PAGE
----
||Tetsuya Sakurai*, Takehito Uruno*, Yuki Sugiura, Takaaki Tatsuguchi, Kazuhiko Yamamura, Miho Ushijima, Yuko Hattori, Mutsuko Kukimoto-Niino, Chiemi Mishima-Tsumagari, Mayuki Watanabe, Makoto Suematsu, and Yoshinori Fukui, Cholesterol sulfate is a DOCK2 inhibitor that mediates tissue-specific immune evasion in the eye, Science Signaling, 10.1126/scisignal.aao4874, 11, 541, eaao4874, 2018.07, Although immune responses are essential to protect the body from infection, they can also harm tissues. Certain tissues and organs, including the eye, constitute specialized microenvironments that locally inhibit immune reactivity. Dedicator of cytokinesis protein 2 (DOCK2) is a Rac-specific guanine nucleotide exchange factor (GEF) that is predominantly found in hematopoietic cells. DOCK2 plays a key role in immune surveillance because it is essential for the activation and migration of leukocytes. DOCK2 mutations cause severe immunodeficiency in humans. We found that DOCK2-mediated Rac activation and leukocyte migration were effectively inhibited by cholesterol sulfate (CS), but not by cholesterol or other sulfated steroids. CS bound to the catalytic domain of DOCK2 and suppressed its GEF activity. Mass spectrometric quantification revealed that CS was most abundantly produced in the Harderian gland, which provides the lipids that form the oily layer of the tear film. Sulfation of cholesterol is mediated by the sulfotransferases SULT2B1b and, to a lesser extent, SULT2B1a, which are produced from the same gene through alternative splicing. By genetically inactivating Sult2b1, we showed that the lack of CS in mice augmented ultraviolet- and antigen-induced ocular surface inflammation, which was suppressed by administration of eye drops containing CS. Thus, CS is a naturally occurring DOCK2 inhibitor and contributes to the generation of the immunosuppressive microenvironment in the eye.
||Hirotada Tajiri*, Takehito Uruno*, Takahiro Shirai, Daisuke Takaya, Shigeki Matsunaga, Daiki Setoyama, Mayuki Watanabe, Miho Ushijima, Fumiyuki Sanematsu, Mutsuko Niino, Honma Teuki, Ken Shirabe, Yoshihiko Maehara, Dongchon Kang, Jean-François Côté, Shigeyuki Yokoyama, Yoshinori Fukui, Targeting Ras-driven cancer cell survival and invasion through selective inhibition of DOCK1, Cell Reports, 19, 969-980, 2017.05, Oncogenic Ras plays a key role in cancer initiation but also contributes to malignant phenotypes by stimulating nutrient uptake and promoting invasive migration. Because these latter cellular responses require Rac-mediated remodeling of the actin cytoskeleton, we hypothesized that molecules involved in Rac activation may be valuable targets for cancer therapy. We report that genetic inactivation of the Rac-specific guanine nucleotide exchange factor DOCK1 ablates both macropinocytosis-dependent nutrient uptake and cellular invasion in Ras-transformed cells. By screening chemical libraries, we have identified 1-(2-(3'-(trifluoromethyl)-[1,1'-biphenyl]-4-yl)-2-oxoethyl)-5-pyrrolidinylsulfonyl-2(1H)-pyridone (TBOPP) as a selective inhibitor of DOCK1. TBOPP dampened DOCK1-mediated invasion, macropinocytosis, and survival under the condition of glutamine deprivation without impairing the biological functions of the closely related DOCK2 and DOCK5 proteins. Furthermore, TBOPP treatment suppressed cancer metastasis and growth in vivo in mice. Our results demonstrate that selective pharmacological inhibition of DOCK1 could be a therapeutic approach to target cancer cell survival and invasion.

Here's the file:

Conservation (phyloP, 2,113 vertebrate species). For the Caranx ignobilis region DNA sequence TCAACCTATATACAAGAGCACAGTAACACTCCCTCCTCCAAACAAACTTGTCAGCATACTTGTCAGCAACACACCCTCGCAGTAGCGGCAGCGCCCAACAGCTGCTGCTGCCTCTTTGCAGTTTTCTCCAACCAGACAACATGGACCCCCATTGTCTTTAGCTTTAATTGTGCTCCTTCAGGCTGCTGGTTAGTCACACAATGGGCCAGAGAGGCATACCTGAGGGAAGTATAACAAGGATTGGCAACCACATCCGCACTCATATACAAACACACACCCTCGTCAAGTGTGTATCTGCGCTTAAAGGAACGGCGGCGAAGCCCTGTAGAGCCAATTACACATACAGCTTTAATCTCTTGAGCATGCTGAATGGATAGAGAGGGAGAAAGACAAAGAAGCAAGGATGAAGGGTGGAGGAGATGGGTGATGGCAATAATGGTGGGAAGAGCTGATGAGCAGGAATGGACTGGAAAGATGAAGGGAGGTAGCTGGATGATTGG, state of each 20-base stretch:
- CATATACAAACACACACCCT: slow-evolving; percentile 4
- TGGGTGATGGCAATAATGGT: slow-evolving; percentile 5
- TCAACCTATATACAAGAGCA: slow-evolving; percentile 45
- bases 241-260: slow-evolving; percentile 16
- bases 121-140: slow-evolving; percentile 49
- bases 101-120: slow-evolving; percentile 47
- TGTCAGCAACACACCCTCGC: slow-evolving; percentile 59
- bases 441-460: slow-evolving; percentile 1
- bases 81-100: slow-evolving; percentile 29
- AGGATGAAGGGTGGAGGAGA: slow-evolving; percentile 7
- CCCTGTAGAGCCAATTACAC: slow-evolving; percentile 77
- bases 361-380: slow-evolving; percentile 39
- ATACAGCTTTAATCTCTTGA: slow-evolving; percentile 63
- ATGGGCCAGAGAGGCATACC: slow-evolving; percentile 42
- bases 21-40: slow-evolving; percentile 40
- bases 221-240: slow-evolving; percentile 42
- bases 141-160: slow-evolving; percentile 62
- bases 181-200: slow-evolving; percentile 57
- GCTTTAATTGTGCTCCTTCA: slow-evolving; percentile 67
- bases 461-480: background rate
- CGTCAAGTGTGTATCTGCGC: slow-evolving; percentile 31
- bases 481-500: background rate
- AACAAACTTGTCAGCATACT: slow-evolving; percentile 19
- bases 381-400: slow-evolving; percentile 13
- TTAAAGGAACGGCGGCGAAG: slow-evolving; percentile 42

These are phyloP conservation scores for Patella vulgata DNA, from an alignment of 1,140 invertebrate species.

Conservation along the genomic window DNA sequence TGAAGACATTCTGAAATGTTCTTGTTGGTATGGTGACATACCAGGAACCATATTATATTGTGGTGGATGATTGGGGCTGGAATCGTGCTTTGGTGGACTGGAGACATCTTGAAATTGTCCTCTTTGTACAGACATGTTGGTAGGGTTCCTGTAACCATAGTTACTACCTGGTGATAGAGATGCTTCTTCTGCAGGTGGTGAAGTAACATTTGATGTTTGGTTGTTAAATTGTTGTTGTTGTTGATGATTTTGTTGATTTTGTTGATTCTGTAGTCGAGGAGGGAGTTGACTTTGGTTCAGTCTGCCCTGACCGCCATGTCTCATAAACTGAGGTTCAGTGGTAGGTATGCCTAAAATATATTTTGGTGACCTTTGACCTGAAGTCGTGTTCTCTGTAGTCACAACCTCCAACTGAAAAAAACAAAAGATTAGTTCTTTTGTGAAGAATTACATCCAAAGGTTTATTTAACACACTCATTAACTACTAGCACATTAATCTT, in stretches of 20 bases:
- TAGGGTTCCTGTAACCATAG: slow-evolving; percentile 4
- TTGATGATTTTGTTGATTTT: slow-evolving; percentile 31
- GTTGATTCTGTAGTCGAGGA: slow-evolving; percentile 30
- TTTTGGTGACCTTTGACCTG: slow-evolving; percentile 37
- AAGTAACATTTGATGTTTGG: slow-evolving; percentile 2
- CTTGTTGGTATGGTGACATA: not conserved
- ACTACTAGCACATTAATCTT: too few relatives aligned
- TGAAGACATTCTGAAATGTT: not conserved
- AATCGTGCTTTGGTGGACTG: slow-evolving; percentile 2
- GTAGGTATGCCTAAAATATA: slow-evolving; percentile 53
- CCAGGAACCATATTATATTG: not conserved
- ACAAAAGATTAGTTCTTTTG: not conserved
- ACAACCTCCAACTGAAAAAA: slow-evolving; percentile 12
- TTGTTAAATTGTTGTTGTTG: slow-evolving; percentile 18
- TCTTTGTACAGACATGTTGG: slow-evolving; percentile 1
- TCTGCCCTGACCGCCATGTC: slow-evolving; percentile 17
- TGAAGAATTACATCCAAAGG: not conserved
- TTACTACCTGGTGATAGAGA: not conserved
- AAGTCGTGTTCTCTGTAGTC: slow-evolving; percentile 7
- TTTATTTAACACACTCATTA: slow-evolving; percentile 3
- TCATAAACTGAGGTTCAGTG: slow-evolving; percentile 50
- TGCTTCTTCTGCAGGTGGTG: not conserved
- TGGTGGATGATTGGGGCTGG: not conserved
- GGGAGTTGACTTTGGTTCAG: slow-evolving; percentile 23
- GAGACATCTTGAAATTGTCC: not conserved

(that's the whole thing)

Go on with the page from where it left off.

||Takahiro Tomino, Hirotada Tajiri, Takaaki Tatsuguchi, Takahiro Shirai, Kounosuke Oisaki, Shigeki Matsunaga, Fumiyuki Sanematsu, Daiji Sakata, Tomoharu Yoshizumi, Yoshihiko Maehara, Motomu Kanai, Jean François Cote, Yoshinori Fukui, Takehito Uruno*, DOCK1 inhibition suppresses cancer cell invasion and macropinocytosis induced by self-activating Rac1P29S mutation, Biochemical and Biophysical Research Communications, 497, 1, 298-304, 2018.02.
||Kazuhiko Yamamura, Takehito Uruno, Akira Shiraishi, Yoshihiko Tanaka, Miho Ushijima, Takeshi Nakahara, Mayuki Watanabe, Makiko Kido-Nakahara, Ikuya Tsuge, Masutaka Furue, Yoshinori Fukui, The transcription factor EPAS1 links DOCK8 deficiency to atopic skin inflammation via IL-31 induction, Nature Communications, 8, 13946, 2017.01.
||Miho Ushijima, Takehito Uruno*, Akihiko Nishikimi, Fumiyuki Sanematsu, Yasuhisa Kamikaseda, Kazufumi Kunimura, Daiji Sakata, Takaharu Okada, Yoshinori Fukui, The Rac activator DOCK2 mediates plasma cell differentiation and IgG antibody production, Frontiers in Immunology, 9, 243, 2018.02.
||Akihiko Nishikimi*, Takehito Uruno* et al., "Blockade of inflammatory responses by a small -molecule inhibitor of the Rac activator DOCK2.", Chemistry and Biology, 2012.04.
||Adam Zwolak*, Takehito Uruno*, Grzegorz Piszczek, John A. Hammer III, Nico Tjandra, "Molecular basis for barbed end uncapping by CARMIL homology domain 3 of mouse CARMIL-1.", Journal of Biological Chemistry, 285, 37, 29014-29026, 2010.09.
||Takehito Uruno, Kirsten Remmert, John A. Hammer, "CARMIL is a potent capping protein antagonist: identification of a conserved CARMIL domain that inhibits the activity of capping protein and uncaps capped actin filaments.", Journal of Biological Chemistry, 281, 15, 10635, 2006.04.
||Takehito Uruno, Jiali Liu, YanSong Li, Nicole Smith, Zhan Xi, "Sequential interaction of actin-related proteins 2 and 3 (Arp2/3) complex with neural Wiscott-Aldrich syndrome protein (N-WASP) and cortactin during branched actin filament network formation.", Journal of Biological Chemistry, 278, 26086, 2003.07.
||Takehito Uruno, Jiali Liu, Peijun Zhang, Ying-xin Fan, Coumaran Egile, Rong Li, Susette C. Mueller, Zhan Xi, "Activation of Arp2/3 complex-mediated actin polymerization by cortactin.", Nature Cell Biology, 3, 3, 259-266, 2001.03.